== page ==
Funding to show the approach of Harvard police to Occupy and its protests needs residents’ help
Fundraising to open up email between Cambridge and Harvard police isn’t going so well for Muckrock, the locally based collaborative news site that requests, analyzes and shares government documents. With two weeks to go on raising $3,831, the site has raised only $125 – including a contribution from Cambridge Day.
It could be worse: The price tag was $9,088 on the original request through Muckrock by Sarah Cadorette, a community organizer and coordinator at The Democracy Center in Harvard Square.
She’s concerned about the lack of transparency at Harvard, and since courts have decided to protect Harvard University’s privacy even on such things as crime logs, she asked Cambridge government back in September to share with the public all of its police department’s emails with Harvard police. The high price was based on there being more than 25,000 such emails, which would have to be photocopied and printed by an employee over the course of many hours. (Cadorette wanted PDFs, which would lower costs, but the city ignored that, apparently because it doesn’t have the same ability to do that without releasing “manipulable” metadata – although anyone with a $125 copy of Adobe Acrobat does.)
The lower cost is due to Cadorette limiting her request for emails to just November 2011 to January 2012 – the Occupy Harvard period – and from April of this year through September, which includes a performance by Russian violinist and conductor Vladimir Spivakov and his Moscow Virtuosi Chamber Orchestra, the protests that ensued, the banning of protester and Harvard grad Roman Torgovitsky from campus and his reappearance in September at a lecture by two members of Pussy Riot, the Russian art punk band. Incredibly, Harvard had Torgovitsky arrested, leading to Pussy Riot and its supporters occupying the lobby of the the Cambridge police building until his release later that night.
There is no telling what’s in the roughly 7,000 emails Cadorette wants. But the above summary gives a sense of why they might be interesting, and there are certainly other reasons.
Crime has risen in the Harvard community. The crime statistics the university has to release annually thanks to a law called the Clery Act show a total 118 incidents in 2011 that rose to 144 last year, a 22 percent increase in two years while crime in Cambridge as a whole keeps hitting record lows, a trend that continued into this year. What do university police officials have to say about this?
During Occupy Harvard, university president Drew Gilpin Faust and chief of police Francis “Bud” Riley locked the gates of Harvard Yard around the protesters – succeeding in the fairly obvious goal of turning the Occupiers into the bad guys and, unfortunately, revealing many of the students as pretty stupid (because they did, in fact, fall for blaming the Occupiers instead of the administration) and exactly the kind of unrepentant douches that waterboard the world and bring down the U.S. economy. (The pride of Harvard taunted Occupiers by yelling “We are the 1 percent” at them.) Why were the gates locked this time, when the yard has held larger protests in the past without that measure being taken?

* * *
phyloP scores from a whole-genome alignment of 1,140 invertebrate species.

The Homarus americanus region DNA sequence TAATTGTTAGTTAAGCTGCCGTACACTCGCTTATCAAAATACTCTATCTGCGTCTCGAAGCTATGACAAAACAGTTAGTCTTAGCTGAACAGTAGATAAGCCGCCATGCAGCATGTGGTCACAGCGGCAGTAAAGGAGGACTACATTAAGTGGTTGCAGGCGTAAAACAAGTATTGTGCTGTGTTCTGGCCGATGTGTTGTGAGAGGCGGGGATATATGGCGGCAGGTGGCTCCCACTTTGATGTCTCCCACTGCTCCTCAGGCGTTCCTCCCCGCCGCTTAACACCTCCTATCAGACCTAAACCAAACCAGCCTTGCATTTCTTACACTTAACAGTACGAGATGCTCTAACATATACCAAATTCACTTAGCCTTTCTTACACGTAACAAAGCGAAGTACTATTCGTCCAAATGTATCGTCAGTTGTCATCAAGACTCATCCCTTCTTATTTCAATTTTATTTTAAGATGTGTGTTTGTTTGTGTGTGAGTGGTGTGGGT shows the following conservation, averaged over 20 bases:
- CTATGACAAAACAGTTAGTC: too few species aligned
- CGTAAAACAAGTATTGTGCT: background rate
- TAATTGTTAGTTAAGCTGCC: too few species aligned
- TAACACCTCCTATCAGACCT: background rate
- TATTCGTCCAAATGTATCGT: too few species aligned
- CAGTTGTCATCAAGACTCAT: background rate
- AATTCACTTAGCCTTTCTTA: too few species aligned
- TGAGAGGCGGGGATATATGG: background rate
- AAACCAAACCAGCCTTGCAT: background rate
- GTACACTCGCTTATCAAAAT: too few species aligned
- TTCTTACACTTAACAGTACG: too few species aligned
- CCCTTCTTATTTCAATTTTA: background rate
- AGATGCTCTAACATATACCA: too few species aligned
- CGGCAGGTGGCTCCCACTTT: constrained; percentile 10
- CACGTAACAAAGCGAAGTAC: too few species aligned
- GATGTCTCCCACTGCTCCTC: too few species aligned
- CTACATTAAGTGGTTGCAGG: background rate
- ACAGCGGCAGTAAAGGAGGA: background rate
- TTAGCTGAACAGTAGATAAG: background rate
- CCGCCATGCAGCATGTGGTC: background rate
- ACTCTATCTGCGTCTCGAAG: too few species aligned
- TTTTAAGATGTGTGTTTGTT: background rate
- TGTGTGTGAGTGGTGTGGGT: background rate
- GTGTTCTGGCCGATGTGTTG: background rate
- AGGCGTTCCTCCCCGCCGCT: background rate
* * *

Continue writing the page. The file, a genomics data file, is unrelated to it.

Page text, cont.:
When Spivakov appeared at Harvard, the school’s president and police chief took the incredible step of confiscating blue or yellow flowers from people who paid to see the concert, because those are the colors of the Ukrainian flag, and Russia was invading Ukraine and Spivakov supported the invasion. As Torgovitsky said, “As a Harvard alumni, I found this incident completely surreal – I could never have imagined that Harvard police would be stopping me from bringing flowers, of any color, to a concert hall. This would have been completely a matter of course in modern Russia, but in United States at Harvard?” Why is Harvard University behaving in a way that wouldn’t be out of place in Putin’s Russia?
At the May performance, Torgovitsky was arrested and charged with disorderly conduct – police officers’ favorite way to arrest people for no real reason whether on campus or off. An official report by arresting officer Josiah Christian bears little resemblance to a YouTube video showing what happened. (Cambridge had its own problems with questionable arrest reports, residents may recall, back when a city officer arrested Harvard’s Louis “Skip” Gates Jr. on disorderly conduct charges.) Is it acceptable for an arrest report to differ so significantly from what we can watch on video?
Faust and Riley doubled down on taking steps against peaceful protesters at the Spivakov concert by banning Torgovitsky, which seemed in deference to their May guest, the conductor. But Faust and Riley seemed to quadruple down in arresting Torgovitsky for trespassing at the Pussy Riot appearance, which was clearly against the wishes of their September guests, the pro-democracy activists. Pussy Riot’s Masha Alekhina and Nadya Tolokonnikova later said to Faust in an open letter: “We call on the Harvard administration to enter into a dialogue with civil-society activists. After all, they and Harvard are pursuing the same goals: respect for human rights, peace and education without borders.” Why are two top Harvard officials taking such efforts to portray themselves as opposing peaceful free speech?
If any of these actions or questions are of interest, donations to Cadorette’s Muckrock public records request fund can be made here.